|Birth: ||Apr. 17, 1829|
New York, USA
|Death: ||Aug. 24, 1899|
Funeral of Capt. Hunt.
The funeral of Capt. Charles A. Hunt, whose death at his home in Melvina on Thursday, Aug. 24, was briefly chronicled in last week's Democrat, occurred at his former home in that village last Sunday. The following biography and description of the funeral is taken from the Herald of this city.
Capt. Hunt was born in Chatauqua county, N.Y., in 1829, the youngest of six sons born to Melzer and Abigail D. Hunt, both directly descended from the Plymouth Rock Colony. Chas. A. came west, to Grant county in 1845, and started in the milling business there. The gold fever seized him in 1850, and he went to California, but returned in a year, resumed milling, continuing in Grant county till 1856, when he moved up into Vernon county, and erected a mill, which he operated till 1865, when he sold out and came to Monroe county, purchasing 300 acres of land, a part of which is the site of the village of Melvina, which was named in honor of the captain's first wife.
While he was in Vernon county, the war broke out, and he entered the 25th Wisconsin as a private. He was with Sherman at Atlanta, and was made first lieutenant, and soon after captain. His regiment was sent to Minnesota to quell the Indian disturbance in 1862, and after that he went to Vicksburg and was attached to Sherman's corps, participating in the march to the sea. He continued in the service till the end of the war.
He was a staunch Republican, and was elected to the Assembly for the term of '68 '69 and again in 1870. He has held many township offices, and was the first postmaster of Melvina, holding the place for years. In 1873-4 he was appointed to superintend the removal of the Winnebagoes in Wisconsin to their reservation in Nebraska, a task which was attended with no little trouble owing to the unwillingness of the Indians to go, but it was accomplished satisfactorily, by the aid of a company of troops from Fort Snelling , which were quartered in Sparta during that winter.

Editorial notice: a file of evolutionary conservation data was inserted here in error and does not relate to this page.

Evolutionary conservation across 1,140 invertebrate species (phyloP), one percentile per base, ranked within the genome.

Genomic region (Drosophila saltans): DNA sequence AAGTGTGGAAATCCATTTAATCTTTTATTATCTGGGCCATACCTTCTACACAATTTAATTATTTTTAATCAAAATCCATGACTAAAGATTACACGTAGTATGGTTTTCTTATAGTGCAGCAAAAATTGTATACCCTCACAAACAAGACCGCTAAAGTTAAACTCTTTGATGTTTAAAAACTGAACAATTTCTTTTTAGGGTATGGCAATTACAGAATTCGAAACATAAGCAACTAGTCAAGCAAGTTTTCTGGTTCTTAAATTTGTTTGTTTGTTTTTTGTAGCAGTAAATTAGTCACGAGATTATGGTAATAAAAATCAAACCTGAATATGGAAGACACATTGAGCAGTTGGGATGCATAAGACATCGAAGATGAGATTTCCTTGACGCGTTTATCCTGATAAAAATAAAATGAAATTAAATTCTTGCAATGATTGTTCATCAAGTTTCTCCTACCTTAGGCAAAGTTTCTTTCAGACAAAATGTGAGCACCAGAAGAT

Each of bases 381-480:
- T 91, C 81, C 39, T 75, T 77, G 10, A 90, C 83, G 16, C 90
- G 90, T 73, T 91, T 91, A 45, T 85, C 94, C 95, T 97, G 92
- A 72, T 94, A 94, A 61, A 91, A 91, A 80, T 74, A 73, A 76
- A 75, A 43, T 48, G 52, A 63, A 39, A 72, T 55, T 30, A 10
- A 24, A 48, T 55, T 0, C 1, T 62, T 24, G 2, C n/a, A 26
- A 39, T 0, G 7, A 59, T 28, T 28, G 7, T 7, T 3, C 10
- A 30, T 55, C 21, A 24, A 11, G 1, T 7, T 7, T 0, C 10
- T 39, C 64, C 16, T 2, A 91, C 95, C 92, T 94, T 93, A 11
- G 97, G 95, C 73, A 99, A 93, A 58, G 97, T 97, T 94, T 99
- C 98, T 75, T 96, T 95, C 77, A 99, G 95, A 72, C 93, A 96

Capt. Hunt has been married three times, his present wife, formerly Miss Mary E. Casper, to whom he was united in 1890, surviving him.
Six children have been born to him of whom only one is now living, Henry, a merchant of Greenwood, in Clark county. He has also adopted 4 children and has been the guardian of four orphans of deceased soldiers. He was active in all public matters, prominent in church and society, and especially active in temperance work.
For two weeks or more past, the Captain's health has been declining, and for some weeks, if not months, it has been expected that the end would come soon.
He was a member of the Masonic fraternity and the Grand Army, both of which bodies attended his funeral at Melvina, Sunday, Aug. 27th, and assisted in the burial obsequies. On Sunday morning the body was taken in its casket to the church under direction of Undertaker Letson and H. H. L. Child, and lay in state during the forenoon, hundreds of his old friends and neighbors coming to look their last upon him. His wish was to be buried by his Masonic lodge, Valley Lodge No. 60, and with burial honors of the Grand Army, and accordingly a special train was secured, and the necessary arrangements made for the attendance of his brethren and comrades. The train left the Milwaukee depot shortly after one o'clock p.m. Sunday, carrying a hundred and fifty passengers arriving at Melvina in time for the funeral services, which took place in the church, beginning at 2 o'clock, the civic bodies escorting the family and relatives of the deceased from his residence to the church. The services in the church were conducted by Rev. Nuzum, of Viroqua, with Rev. Klein, of the circuit, assisting. The music was finely rendered by the Congregational quartette of this city, Messrs. Jones and Bartlett, Mrs. W. N. Wells, and Miss Elizabeth Baldwin. At the conclusion of the services in the church, the casket was borne out to the grave in the cemetery immediately adjoining the church, and there the Masonic burial service took place, and the body was consigned to mother earth. After the Masonic ceremonies, the Grand Army burial service was delivered , and at the end a firing squad of Co. L fired a triple volley over the grave, and the bugler sounded taps. The ceremonies thus ended, the procession reformed, and proceeded to the residence, escorting the friends of the deceased, and from there the Sparta visitors took their train and returned home.
The intense heat lessened the number of visitors from a distance somewhat, but including those who came from away, probably not less than five hundred people attended the obsequies. The flowers and floral emblems were numerous and magnificent.
End of obituary.
They had 6 children. Charles M. 1851-1862, William Henry (HW)1853-1910, Francis Marion 1855-1894, Earnest 1857 infant, Capitola 1859-1861, Metella Edna 1862-1881.
Melzar Hunt (1791 - 1860)
Abigail Dingley Hunt (1791 - 1845)
Sarah H Hunt (1841 - 1890)
Mary Hunt (1846 - 1921)
Amanda Melvina Ray Hunt (1833 - 1866)*
Capitola A Hunt (____ - 1861)*
Charles M Hunt (1848 - 1862)*
Henry William Hunt (1853 - 1910)*
Francis Marion Hunt (1855 - 1894)*
Created by: Susan Hunt Williams
Record added: Nov 30, 2011
Find A Grave Memorial# 81278860